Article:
The herpes simplex virus 1 (HSV-1) immediate-early protein, infected cell protein 22 (ICP22), is required for efficient replication in restrictive cells, for virus-induced chaperone-enriched (VICE) domain formation, and for normal expression of a subset of viral late proteins. The ability of ICP0 to act as a potent viral transactivator is mediated by its N-terminal zinc-binding RING finger domain. In this study, we succeeded in generating a UL7 null HSV-1 mutant virus, MT102, and characterized it. Moreover, as with adenovirus, enhanced green fluorescent protein-tagged fusion proteins of UBF inhibit viral DNA replication. TRL, terminal repeat long; UL, unique long region; IRL, internal repeat long; IRS, internal repeat short; TRS, terminal repeat short. Virion DNA stimulated DNA-PKcs activity in transfected cells, and DNA with 5′ flaps stimulated a higher level of DNA-PKcs activity than that observed in cells transfected with untreated virion DNA. Us regions contain alphaherpesvirus-specific genes.
It has been reported that phosphorylation of viral capsid proteins regulates both subcellular localization and functions including transcriptional regulation, viral uncoating, and nucleic acid chaperone activity (7,–13). Most importantly, soluble gH/gL triggered a low level of fusion of C10 cells expressing gD and gB; a much higher level was achieved when gB-expressing C10 cells were exposed to a combination of soluble gH/gL and gD. It encodes over 76 polypeptides (22, 35) that are expressed as three temporal classes of genes, immediate early, early, and late, and are regulated in a coordinated cascade manner. Funding: This study was supported by grants from the National Institutes of Health, National Institute of Diabetes and Digestive and Kidney Diseases (R01-DK092590 to RB), National Institute of Arthritis and Musculoskeletal and Skin Diseases (R01-AR059847 to RB) and the American Heart Association (15POST25090134 to DA). – Data Availability: The authors confirm that all data underlying the findings are fully available without restriction. As with other herpesviruses, the most recent model for HSV-1 envelopment suggests that assembled nucleocapsids are shuttled out of the nucleus by budding and fusion events on the inner and outer nuclear membranes, respectively, and then travel through the cytoplasm until reaching trans-Golgi network (TGN)-derived vesicles (reviewed in reference 27). Ten-milliliter samples of blood were obtained from 8 patients with established diagnoses of CLL following an approved University of Rochester Human Subject protocol.
Cyclin A-CDK-mediated phosphorylation increases DNA-binding activity of Sp1 (17, 23). In contrast, amplification of the viral genome does not alter the level of reporter gene expression from an early viral promoter, BMRF1 CAT, in comparison with the vector control, pCAT Basic (Fig. (A) Schematic diagram of HSV-2 LAT region and HSV-2 miR-I. ; infected-cell extracts showed slightly reduced levels of polyribosomes (data not shown), presumably due to shutoff of host protein synthesis as a consequence of infection. Membrane fusion also requires HSV-1 gD binding to one of its receptors (e.g., herpesvirus entry mediator, nectin-1, and specific sites on heparin sulfate generated by certain 3-O-sulfotransferases [16, 31, 52, 59]) and, probably, gB binding to one of its receptors, including the newly discovered gB-associated cellular protein paired immunoglobulin (Ig)-like type 2 receptor (PILRα) (2, 51). The viral glycoproteins are thus important players in the biology of herpesviruses. This regulated ICP34.5 expression may play an important role during establishment of viral latency and spontaneous reactivation.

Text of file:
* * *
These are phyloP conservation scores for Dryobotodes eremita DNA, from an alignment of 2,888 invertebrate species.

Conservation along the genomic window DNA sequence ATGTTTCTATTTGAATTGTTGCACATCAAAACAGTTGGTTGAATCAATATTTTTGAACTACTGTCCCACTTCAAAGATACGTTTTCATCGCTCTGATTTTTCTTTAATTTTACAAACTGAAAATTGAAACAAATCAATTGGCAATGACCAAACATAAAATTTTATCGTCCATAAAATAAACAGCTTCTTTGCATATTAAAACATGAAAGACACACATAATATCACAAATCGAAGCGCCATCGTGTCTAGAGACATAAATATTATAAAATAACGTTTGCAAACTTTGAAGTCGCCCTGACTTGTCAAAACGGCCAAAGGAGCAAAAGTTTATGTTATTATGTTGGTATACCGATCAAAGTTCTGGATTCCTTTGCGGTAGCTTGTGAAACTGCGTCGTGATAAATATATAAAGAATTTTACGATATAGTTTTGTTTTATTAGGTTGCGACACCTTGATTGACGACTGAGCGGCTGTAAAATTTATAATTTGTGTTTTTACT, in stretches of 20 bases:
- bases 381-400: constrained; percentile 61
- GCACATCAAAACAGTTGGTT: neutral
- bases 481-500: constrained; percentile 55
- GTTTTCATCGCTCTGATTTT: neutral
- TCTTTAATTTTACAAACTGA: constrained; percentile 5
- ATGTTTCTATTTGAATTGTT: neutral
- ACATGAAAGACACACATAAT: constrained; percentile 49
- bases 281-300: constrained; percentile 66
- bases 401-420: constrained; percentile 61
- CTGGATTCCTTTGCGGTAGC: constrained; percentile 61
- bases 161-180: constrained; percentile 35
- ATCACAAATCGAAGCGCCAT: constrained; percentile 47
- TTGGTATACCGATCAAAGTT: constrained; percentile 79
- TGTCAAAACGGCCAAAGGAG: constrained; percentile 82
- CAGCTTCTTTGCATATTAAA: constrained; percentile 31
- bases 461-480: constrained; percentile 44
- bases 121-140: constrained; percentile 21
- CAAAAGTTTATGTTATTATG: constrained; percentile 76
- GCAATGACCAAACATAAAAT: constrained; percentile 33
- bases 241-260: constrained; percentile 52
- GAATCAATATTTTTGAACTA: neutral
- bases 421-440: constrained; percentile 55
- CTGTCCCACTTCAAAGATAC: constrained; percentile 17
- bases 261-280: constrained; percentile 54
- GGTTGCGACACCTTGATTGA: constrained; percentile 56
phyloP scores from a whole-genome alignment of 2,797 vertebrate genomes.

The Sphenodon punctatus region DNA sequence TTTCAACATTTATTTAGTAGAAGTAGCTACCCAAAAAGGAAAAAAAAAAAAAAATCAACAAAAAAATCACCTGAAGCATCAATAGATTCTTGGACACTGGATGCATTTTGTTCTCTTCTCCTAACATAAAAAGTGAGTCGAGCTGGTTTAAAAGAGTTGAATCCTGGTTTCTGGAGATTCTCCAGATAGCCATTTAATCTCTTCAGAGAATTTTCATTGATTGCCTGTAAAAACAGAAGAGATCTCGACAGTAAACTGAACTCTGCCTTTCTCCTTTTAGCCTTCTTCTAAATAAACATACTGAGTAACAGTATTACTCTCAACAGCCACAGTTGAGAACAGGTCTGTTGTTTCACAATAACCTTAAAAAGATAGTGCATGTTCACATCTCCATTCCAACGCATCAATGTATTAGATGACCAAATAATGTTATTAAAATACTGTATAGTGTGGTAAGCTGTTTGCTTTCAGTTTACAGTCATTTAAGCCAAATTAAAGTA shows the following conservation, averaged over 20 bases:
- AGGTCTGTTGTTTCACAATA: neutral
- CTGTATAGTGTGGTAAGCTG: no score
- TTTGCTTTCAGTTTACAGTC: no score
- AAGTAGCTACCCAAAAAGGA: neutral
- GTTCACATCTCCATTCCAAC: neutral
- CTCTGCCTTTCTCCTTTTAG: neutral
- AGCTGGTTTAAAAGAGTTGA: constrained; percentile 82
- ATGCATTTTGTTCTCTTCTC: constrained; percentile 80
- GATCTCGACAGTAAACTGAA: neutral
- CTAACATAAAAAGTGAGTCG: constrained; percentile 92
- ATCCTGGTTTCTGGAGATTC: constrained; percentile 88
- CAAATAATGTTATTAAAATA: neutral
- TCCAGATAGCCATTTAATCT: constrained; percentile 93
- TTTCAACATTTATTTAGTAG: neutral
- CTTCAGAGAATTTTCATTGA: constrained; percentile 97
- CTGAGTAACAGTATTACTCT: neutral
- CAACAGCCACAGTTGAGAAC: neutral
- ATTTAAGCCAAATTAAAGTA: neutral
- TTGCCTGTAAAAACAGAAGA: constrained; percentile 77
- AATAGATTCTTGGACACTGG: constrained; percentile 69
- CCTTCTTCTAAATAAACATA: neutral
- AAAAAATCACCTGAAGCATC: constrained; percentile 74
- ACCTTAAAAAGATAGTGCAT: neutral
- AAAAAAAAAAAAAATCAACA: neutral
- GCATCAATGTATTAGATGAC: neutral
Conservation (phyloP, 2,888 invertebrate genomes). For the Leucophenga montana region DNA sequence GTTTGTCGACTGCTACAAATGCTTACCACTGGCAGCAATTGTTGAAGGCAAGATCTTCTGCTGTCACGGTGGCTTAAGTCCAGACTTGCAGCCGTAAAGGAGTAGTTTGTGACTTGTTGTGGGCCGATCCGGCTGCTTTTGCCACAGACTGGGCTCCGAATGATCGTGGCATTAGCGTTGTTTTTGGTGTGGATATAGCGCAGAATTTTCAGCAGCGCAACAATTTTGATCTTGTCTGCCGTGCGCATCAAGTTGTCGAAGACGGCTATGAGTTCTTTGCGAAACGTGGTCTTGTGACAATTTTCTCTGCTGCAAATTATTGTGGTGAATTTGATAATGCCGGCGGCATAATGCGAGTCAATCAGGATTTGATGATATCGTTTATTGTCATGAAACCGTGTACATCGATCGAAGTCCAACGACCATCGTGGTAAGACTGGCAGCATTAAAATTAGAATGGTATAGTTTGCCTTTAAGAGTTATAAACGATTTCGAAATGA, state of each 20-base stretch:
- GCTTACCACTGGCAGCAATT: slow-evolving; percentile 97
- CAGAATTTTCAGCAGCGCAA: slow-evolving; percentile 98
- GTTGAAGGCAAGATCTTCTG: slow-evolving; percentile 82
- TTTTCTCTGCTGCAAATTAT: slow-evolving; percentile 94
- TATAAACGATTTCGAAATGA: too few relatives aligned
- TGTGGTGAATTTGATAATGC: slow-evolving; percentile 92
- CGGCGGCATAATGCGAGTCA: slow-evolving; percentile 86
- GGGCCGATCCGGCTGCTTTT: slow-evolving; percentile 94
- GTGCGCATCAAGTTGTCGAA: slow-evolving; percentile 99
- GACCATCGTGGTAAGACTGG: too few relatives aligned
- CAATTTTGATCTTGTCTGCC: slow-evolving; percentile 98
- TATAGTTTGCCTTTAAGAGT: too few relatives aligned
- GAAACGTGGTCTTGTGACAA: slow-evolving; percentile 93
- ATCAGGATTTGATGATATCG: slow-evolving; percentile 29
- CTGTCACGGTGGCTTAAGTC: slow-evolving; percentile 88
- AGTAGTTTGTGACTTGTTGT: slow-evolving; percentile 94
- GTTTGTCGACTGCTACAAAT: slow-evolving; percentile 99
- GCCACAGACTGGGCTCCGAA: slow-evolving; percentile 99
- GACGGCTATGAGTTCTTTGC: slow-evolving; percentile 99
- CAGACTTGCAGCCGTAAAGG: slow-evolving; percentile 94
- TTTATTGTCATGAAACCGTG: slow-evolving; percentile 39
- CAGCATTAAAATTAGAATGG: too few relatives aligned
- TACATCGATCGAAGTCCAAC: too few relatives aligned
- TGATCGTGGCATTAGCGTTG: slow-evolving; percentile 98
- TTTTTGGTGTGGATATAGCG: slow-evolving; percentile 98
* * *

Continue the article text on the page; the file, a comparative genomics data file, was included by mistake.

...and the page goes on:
Electron Microsc Soc Am Proc. Infected cells at stage I possess intact ND10 and display no staining for UL29. YK333(EGFP) carries an expression cassette consisting of the Egr-1 promoter, the EGFP open reading frame (ORF), and bidirectional polyadenylation signals of the HSV-1 UL21 and UL22 genes in the intergenic region between the UL3 and UL4 genes (31) and shows growth properties identical to those of wild-type HSV-1(F) (32). R325 lacks the coding region for the carboxyl-terminal region of ICP22. In summary, the data presented here more fully define the miRNA expression profile of HSV-1 and provide the first demonstration of a phenotypic effect of these miRNAs in culture. If polymerase is present, PML can be recruited to these sites (9). To enrich YK494(VP26T111D/EGFP), infectious viruses obtained from the cotransfection were passaged two times in human neuroblastoma SK-N-SH cells (33); YK494(VP26T111D/EGFP) grew more efficiently than YK492(VP26T111A/EGFP), as described below ( to ).
The infected SK-N-SH cells were harvested and subjected to freeze-thawing and sonication. None of the studies conducted to characterize ICP22 has separated its functions from those of US1.5. Equivalent mutations were introduced into the HSV genome and virus isolates, and their revertants were characterized in cell culture. Suzuki. The genotype of each recombinant virus was confirmed by sequencing (data not shown). (A) CJ394 α22 protein. For instance, the immediate early protein ICP0 is a major player in counteracting cellular antiviral mechanisms by degrading antiviral proteins, such as DNA-PKcs (18, 19).
pBS-VP26-kpn+, into which a silent mutation in the wobble base of VP26 glycine-110 within pBS-VP26 was introduced to create a KpnI restriction site, pBS-VP26T111A with the VP26T111A mutation, and pBS-VP26T111D-bam+ with a VP26T111D mutation that created a BamHI restriction site, were constructed as described previously (34) (). The engineered KpnI or BamHI restriction sites were useful for screening recombinant viruses YK493(VP26Δ/TA-repair/EGFP) or YK494(VP26T111D/EGFP), respectively, as described previously (38). Our data show that gD, gH/gL, and gB act in a series of steps whereby gD is first activated by binding its cell receptor. We demonstrate using the electrophoretic mobility shift assay (EMSA) that US11 binds this RNA fragment directly in a sequence-specific manner via its C-terminal domain. Chimeric male mice were bred with albino female C57BL/6J-Tyrc-2J/J (“albino Bl6”) (Jackson). CTCF was used as a loading control. To make the plasmid that encodes GST.UL11H.d51-96, the NotI site was inserted along with a stop codon which was placed after codon 50.